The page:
The U.S. heavy truck sector is back in the fast lane again. After a long slump during the Great Recession, sales of heavy trucks have picked up significantly and look poised for sustained growth over the next decade, according to the American Trucking Associations’ research.
The ATA, a federation of 50 affiliated state trucking associations and industry-related conferences and councils, recently released the latest edition of its “U.S. Freight Forecast to 2024.” The report announced “an overall increase in freight volumes for all modes of more than 20% and an increase in the amount of that freight moved by trucks.”
The ATA forecasts that trucking’s share of freight tonnage will grow to 70.8% by 2024 from 68.5% in 2012.
“The trucking industry continues to dominate the freight transportation industry in terms of both tonnage and revenue,” said ATA Chief Economist Bob Costello. In the next 11 years, the ATA predicts that: “Overall freight revenue will grow by 63.6% to $1.3 trillion annually in 2024 and trucking will see its share of those revenues rise to 81% from 80.7% in 2012.”
Other recent reports also contribute to a new sense of optimism for the trucking sector’s near-term prospects, as well. Consider the following.
The financial news website Seeking Alpha writes that the industry has been showing slow but steady growth in recent years and that trend should continue. “The improving economy is seeing an increase in trucks on the road as manufacturers put more stock in transit to wholesale and retail outlets,” Seeking Alpha reports. “This is translating into profits for the trucking industry as they increase the road miles and also improve efficiencies.”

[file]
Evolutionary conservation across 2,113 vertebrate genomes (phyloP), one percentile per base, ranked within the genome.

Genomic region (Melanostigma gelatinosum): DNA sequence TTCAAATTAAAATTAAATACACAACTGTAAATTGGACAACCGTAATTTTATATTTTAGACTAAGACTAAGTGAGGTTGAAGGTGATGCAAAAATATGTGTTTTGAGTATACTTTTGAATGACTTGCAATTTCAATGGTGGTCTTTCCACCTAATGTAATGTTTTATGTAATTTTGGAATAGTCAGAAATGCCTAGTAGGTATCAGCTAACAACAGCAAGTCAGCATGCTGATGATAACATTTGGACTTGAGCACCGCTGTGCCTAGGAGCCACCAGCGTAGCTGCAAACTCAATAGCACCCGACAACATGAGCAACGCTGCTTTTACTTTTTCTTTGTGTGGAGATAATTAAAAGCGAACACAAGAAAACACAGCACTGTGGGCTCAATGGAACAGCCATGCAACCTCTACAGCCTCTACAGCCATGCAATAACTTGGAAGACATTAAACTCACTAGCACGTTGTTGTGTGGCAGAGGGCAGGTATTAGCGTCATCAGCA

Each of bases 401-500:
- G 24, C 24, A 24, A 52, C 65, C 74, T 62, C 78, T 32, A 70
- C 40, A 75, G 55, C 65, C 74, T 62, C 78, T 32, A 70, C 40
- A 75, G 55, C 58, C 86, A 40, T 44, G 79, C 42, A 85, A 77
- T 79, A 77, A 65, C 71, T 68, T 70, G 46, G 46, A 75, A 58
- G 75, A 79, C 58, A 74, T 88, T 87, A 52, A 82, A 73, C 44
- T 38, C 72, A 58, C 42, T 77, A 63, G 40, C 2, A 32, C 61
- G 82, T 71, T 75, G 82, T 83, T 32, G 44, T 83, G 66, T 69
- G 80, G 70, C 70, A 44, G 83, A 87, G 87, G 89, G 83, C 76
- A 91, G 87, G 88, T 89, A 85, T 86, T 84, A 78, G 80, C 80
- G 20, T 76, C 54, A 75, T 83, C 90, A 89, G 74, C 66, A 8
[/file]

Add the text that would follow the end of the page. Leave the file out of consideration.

The online industry trade magazine Fleet Owner also paints a rosy picture for the near-term. It reports that, despite a tough winter chill, the prospects for freight firms “seem to be looking up” these days. “Indeed, the freight apple may be about as ripe as it’s ever going to get where trucking is concerned,” Fleet Owner concludes.
And the Houston Chronicle reports that a senior economist at the Federal Reserve Bank of Dallas recently said that “transportation and trucking are booming areas and are seeing a demand for labor.”
News such as this is music to our ears at Shaw Development, where the heavy truck sector is one of our most important markets.